Two things have dominated our lives in November. As planned, I started on the first of the month to write the second book in my series The Secret World of Christoval Alvarez, covering 1587-8. It deals with the lead up to the Armada, the battle itself, and the aftermath, which has involved a lot of background reading on the Armada:
And about Elizabeth’s favourite, Robert Dudley, Earl of Leicester:
My central character, Kit Alvarez, works as a physician caring for the wounded survivors of the siege of Sluys (very like Dunkirk in 1940), then is sent on a mission to the Low Countries, is caught up in the Armada battle, then tends the English soldiers and sailors, who suffered sudden and unexplained deaths (not usually mentioned in the history books). I want to bring out the contrast between the myth of the defeat of the Armada, usually portrayed as a glorious English victory (which it was), and the reality for the men who fought in it. Kit’s involvement both in this and in the murky events in the Low Countries, including murder and poison plots, leads to the greater development of her character as an agent of Walsingham’s secret service. I’ve now written over 92,000 words. With two and a bit chapters to go, it’s going to be longer than my usual 100,000 word first drafts.
At the same time David’s time has been more and more taken up with the Tay Rail Bridge Disaster Memorial Trust, of which he is the chairman. For those outside Scotland, the Tay Bridge disaster of 1879 may be unknown, but it made an enormous impact at the time. David himself wrote a book about it some years ago:
The Tay Railway Bridge, when it was built, was the longest bridge in the world, an engineering miracle.
Queen Victoria travelled across it on the way to the royal family’s castle at Braemar. And then came the disaster.
A new bridge was completed in 1888, still in use today. When the tide in the estuary is out, you can see the stumps of the original bridge:
Why is all this important now? I thought this would be of interest, so I asked David to write a bit about the original disaster and the Trust, to include here.
The Tay Bridge Disaster – Memorials
At about 7.15 on the evening of Sunday the 28th December 1879, the ‘High Girders’ of the railway bridge over the River Tay in Scotland collapsed into the river, taking with them the passenger train travelling from Burntisland. All those on board – passengers and crew – were lost.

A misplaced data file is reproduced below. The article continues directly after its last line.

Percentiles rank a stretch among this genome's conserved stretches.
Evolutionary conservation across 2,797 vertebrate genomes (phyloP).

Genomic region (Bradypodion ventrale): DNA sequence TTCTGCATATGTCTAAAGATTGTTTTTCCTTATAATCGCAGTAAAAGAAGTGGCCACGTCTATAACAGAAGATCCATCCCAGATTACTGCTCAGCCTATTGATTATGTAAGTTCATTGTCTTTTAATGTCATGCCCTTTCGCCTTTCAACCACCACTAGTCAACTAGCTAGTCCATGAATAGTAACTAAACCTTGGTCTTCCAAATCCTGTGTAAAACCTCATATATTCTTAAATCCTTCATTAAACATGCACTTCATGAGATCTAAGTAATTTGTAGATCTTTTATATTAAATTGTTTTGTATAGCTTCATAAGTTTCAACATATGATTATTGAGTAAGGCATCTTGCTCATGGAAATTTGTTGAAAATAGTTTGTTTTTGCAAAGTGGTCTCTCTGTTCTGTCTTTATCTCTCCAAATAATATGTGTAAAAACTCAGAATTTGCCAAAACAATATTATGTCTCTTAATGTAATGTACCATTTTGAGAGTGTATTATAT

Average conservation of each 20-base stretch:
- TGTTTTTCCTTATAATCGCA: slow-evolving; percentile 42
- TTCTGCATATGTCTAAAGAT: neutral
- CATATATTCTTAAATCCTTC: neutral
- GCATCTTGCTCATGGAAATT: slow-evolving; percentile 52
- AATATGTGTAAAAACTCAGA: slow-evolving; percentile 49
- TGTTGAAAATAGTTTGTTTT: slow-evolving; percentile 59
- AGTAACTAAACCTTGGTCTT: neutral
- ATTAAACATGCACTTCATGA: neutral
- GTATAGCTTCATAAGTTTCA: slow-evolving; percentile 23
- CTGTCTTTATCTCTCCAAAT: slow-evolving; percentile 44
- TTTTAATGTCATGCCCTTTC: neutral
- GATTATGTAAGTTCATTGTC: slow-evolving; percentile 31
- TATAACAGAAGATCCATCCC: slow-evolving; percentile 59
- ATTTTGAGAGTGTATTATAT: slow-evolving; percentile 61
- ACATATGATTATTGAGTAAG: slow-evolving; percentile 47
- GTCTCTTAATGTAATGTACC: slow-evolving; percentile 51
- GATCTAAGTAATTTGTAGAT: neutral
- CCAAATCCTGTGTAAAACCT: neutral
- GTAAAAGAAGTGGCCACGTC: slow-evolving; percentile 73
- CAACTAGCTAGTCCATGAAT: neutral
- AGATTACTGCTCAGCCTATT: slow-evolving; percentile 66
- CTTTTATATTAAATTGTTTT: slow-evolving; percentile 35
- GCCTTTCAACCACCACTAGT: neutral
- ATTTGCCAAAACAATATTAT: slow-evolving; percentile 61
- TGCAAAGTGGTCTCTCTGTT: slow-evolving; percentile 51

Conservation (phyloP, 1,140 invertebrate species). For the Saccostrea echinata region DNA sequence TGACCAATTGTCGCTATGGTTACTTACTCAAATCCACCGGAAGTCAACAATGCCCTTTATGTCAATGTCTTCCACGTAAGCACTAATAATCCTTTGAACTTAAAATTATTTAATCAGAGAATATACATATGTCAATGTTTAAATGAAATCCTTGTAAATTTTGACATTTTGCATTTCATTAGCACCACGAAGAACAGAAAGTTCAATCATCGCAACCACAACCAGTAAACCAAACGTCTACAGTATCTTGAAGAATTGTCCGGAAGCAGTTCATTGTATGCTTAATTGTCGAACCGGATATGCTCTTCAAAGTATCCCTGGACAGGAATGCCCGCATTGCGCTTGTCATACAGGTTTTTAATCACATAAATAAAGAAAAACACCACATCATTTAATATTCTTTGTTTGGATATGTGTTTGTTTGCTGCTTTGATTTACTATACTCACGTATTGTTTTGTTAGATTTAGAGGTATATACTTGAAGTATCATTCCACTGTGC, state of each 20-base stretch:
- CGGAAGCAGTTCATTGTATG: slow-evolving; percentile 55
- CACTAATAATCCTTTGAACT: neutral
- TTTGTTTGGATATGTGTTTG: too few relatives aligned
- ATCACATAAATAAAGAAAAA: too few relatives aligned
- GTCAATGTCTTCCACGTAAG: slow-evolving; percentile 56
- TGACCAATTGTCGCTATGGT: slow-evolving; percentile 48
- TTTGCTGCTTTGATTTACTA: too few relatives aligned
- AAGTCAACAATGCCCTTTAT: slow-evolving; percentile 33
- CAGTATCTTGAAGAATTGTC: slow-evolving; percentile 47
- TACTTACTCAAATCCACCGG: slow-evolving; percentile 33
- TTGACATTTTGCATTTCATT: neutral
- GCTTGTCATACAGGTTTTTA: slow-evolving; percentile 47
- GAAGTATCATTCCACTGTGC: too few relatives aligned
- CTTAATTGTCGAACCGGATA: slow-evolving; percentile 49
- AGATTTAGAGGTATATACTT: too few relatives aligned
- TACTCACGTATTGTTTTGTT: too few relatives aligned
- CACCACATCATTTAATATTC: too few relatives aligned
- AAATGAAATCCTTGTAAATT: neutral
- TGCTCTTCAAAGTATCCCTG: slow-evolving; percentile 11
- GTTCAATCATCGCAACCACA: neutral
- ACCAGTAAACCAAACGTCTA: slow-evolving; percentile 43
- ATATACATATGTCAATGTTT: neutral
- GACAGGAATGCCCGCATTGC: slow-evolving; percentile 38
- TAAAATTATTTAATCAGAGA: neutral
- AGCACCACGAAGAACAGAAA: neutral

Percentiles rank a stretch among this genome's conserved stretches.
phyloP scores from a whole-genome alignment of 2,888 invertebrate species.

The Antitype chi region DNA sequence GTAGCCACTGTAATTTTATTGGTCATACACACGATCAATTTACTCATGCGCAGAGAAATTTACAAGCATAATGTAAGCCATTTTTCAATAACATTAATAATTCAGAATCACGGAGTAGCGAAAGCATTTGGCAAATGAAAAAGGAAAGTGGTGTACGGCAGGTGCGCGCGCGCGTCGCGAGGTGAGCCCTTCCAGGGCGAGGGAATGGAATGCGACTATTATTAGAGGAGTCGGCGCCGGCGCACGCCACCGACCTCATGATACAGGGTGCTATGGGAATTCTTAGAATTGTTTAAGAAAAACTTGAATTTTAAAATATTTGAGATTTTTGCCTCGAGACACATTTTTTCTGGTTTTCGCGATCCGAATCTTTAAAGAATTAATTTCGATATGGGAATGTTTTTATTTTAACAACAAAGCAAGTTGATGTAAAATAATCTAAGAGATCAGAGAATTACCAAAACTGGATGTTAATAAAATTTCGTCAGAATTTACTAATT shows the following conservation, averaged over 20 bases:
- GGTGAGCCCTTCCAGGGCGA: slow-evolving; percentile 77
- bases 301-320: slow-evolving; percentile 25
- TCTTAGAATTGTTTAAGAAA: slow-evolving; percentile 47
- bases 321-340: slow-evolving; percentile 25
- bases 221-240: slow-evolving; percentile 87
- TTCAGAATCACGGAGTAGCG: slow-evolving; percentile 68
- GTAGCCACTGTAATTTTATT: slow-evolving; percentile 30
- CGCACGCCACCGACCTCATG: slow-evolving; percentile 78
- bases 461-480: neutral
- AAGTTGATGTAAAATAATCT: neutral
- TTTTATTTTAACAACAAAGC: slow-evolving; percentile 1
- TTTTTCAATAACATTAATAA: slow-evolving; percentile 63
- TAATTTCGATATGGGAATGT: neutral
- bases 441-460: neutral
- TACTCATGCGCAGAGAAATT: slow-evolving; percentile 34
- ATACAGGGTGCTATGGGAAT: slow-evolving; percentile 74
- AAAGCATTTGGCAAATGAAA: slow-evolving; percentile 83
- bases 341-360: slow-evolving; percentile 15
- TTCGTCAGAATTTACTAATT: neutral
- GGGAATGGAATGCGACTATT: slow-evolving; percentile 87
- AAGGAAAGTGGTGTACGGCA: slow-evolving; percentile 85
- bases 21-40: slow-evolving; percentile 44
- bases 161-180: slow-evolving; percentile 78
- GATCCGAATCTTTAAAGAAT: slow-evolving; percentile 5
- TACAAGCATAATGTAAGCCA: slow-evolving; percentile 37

This event was a huge disaster – in human terms of course, but also in terms of the disruption of travel across the Firth of Tay, the cost to the North British Railway company, and the irremediable damage to the reputation of the bridge’s designer, Sir Thomas Bouch. The tragedy is well known among the people of Fife and Tayside, and something of the order of six full length books have been written about it. But curiously, in all the 134 years since the event, no permanent memorial to the victims has ever been erected. That omission will hopefully soon be remedied. A Trust has been set up – appropriately called the Tay Rail Bridge Disaster Memorial Trust – dedicated to erecting substantial granite memorials on both sides of the river on the anniversary of the disaster itself, in December this year.
The idea of building the bridge in the first place was conceived by the North British Railway Company for sound commercial reasons. They operated the eastward railway route from Edinburgh to Aberdeen and this involved crossing two substantial river estuaries – the Firths of Forth and Tay. Passengers and goods traffic carried north from Scotland’s capital had to interrupt their rail journeys twice, and take to the ferries. The rival company to the North British – the Caledonian – which operated an inland route via Perth, had no such problems. Their journey from Edinburgh to Aberdeen took significantly less time than the North British route, and it was to reverse that situation that the Tay Bridge was built. In this it was very largely successful. Journey times were cut, the greater proportion of the Edinburgh to Aberdeen traffic fell to the North British, and the value of the company’s shares soared. On the evening of Sunday the 28th December, 1879, all this was lost.